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Posts Tagged ‘homemade pickles’

Flavored Vinegar_DSC_5804

 

If you have a bottle of fine quality vinegar that is just hanging around the kitchen, take a few minutes of a lazy afternoon and turn it into a flavored brew. I often do this when I have extra herbs, very ripe fruit, or am just in the mood to fancy up that bottle of white wine vinegar on the shelf. Fruit-flavored vinegars make delicious shrubs and switchels, both early American thirst quenchers that are rarely made today, but if you decide to do so, I think you will find them extremely refreshing on a hot summer day. More about those later.

To make flavored vinegar you will need the following for every 2 cups of white wine, champagne, or rice wine vinegar.

For berry-flavored:

2 cups crushed berries, ¼ cup sugar, 1 strip of orange peel, and a few whole berries to put into the finished bottle

For garlic- or shallot-flavored:

5 cloves garlic, crushed, or ½ cup chopped shallots, ½ teaspoon crushed red pepper flakes, a couple of garlic cloves or large pieces of shallot to put into the finished bottle

For herb-flavored:

½ cup chopped fresh tarragon, sage, thyme, basil, or chives or a combination of fresh herbs that you prefer along with a few sprigs of the fresh herbs to put into the finished bottle

 

Place the vinegar into a medium non-reactive saucepan. Add the fruit, sugar, and orange peel OR the garlic or shallots and red pepper flakes, OR the herbs. Place over medium heat and bring to just a simmer. Lower the heat and cook gently for about 5 minutes or until the mixture begins to come to a boil. Remove from the heat and set aside for 24 hours.

After 24 hours, strain the vinegar through a fine mesh sieve lined with cheesecloth into a clean nonreative saucepan. Place over medium heat and bring to a simmer.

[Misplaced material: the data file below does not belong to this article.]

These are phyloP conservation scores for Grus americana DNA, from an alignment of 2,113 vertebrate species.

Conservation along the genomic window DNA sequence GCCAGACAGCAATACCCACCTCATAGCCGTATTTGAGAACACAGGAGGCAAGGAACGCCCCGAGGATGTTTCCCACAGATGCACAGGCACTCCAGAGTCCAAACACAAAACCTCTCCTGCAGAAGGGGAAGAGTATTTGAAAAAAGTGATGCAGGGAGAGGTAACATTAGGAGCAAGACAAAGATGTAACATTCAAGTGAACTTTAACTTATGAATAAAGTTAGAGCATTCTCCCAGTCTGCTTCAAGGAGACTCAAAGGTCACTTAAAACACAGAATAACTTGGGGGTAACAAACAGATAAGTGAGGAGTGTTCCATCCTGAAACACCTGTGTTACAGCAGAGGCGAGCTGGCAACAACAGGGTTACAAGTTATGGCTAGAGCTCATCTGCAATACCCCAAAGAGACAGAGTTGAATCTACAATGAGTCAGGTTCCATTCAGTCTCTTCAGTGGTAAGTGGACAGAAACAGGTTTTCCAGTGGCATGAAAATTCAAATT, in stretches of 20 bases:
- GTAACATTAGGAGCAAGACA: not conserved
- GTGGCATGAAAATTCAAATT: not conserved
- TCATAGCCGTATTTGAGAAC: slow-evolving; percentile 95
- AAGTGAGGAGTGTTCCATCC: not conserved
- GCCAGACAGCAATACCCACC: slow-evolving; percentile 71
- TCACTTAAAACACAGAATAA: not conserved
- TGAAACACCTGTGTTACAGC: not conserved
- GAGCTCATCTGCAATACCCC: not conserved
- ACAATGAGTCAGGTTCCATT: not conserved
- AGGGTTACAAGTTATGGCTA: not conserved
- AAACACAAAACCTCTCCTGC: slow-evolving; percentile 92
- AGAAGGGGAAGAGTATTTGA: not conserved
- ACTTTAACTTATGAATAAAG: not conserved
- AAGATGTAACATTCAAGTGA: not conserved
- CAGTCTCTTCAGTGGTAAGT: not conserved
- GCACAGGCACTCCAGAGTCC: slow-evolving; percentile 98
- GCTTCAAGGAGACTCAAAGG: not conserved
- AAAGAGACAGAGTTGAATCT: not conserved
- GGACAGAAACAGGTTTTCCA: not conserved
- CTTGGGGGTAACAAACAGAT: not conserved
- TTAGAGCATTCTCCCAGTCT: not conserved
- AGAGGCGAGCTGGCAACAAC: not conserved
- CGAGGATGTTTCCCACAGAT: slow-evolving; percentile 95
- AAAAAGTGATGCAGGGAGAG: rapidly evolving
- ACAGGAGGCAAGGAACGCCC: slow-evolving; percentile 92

Immediately pour the vinegar into a sterilized bottle, add the berries OR garlic/shallot OR herbs. Cover and set aside to cool before storing in a cool spot.

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Sanditas

 

We came upon these beautiful tiny watermelon-looking things called sanditas at the Union Square Greenmarket.  I had never seen them before, but my culinarian son, Mickey, said “oh, yes, I’ve had them at Gramercy Tavern”.  Who knew???  Turns out sanditas are also known as sour Mexican gherkins, cucamelon, or, less-appetizingly, mouse melon and are a favorite Mexican vegetable.  When I bought mine, the vendor said “don’t pickle them, eat them”, so, of course, I had to pickle them.  Once I tasted the little guys I was sure that they would work best pickled to serve with patés or on meze platters.  I did leave a few to slice in salad, but the remainder went into the following recipe.  This recipe can also be used with any baby vegetable or pearl onions.

4 cups sanditas
¼ cup salt
3 cups white vinegar
1 tablespoon fresh orange juice
1 tablespoon sugar
One 2-inch piece fresh ginger, peeled and cut into slivers
1 green hot chile, cut, crosswise, into rounds

Place sanditas in a glass or ceramic bowl. Sprinkle in salt and add cold water to cover. Let stand in a cool place for 12 hours. Drain off salt water and rinse in colander under cold running water. Drain and dry.
Bring the vinegar, orange juice, and sugar to a boil in heavy saucepan over medium heat. Lower the heat and simmer for 10 minutes.
While the vinegar mixture is cooking, pack the sanditas, ginger, and chile into hot sterilized jars. Pour the hot pickling syrup over the top, leaving ¼-inch head­space.
If you are going to refrigerate the pickles, cap the jars and turn upside-down on a wire rack and let stand until cool before refrigerating.  Or, to preserve for a long period of time, place the filled jars into a canning pot fitted with a rack with cold water to cover and place over high heat.  Bring to a boil and boil for 10 minutes.  Remove from the boiling water and cool as directed for refrigerated pickles.

 

sanditas pickles OLYMPUS DIGITAL CAMERA

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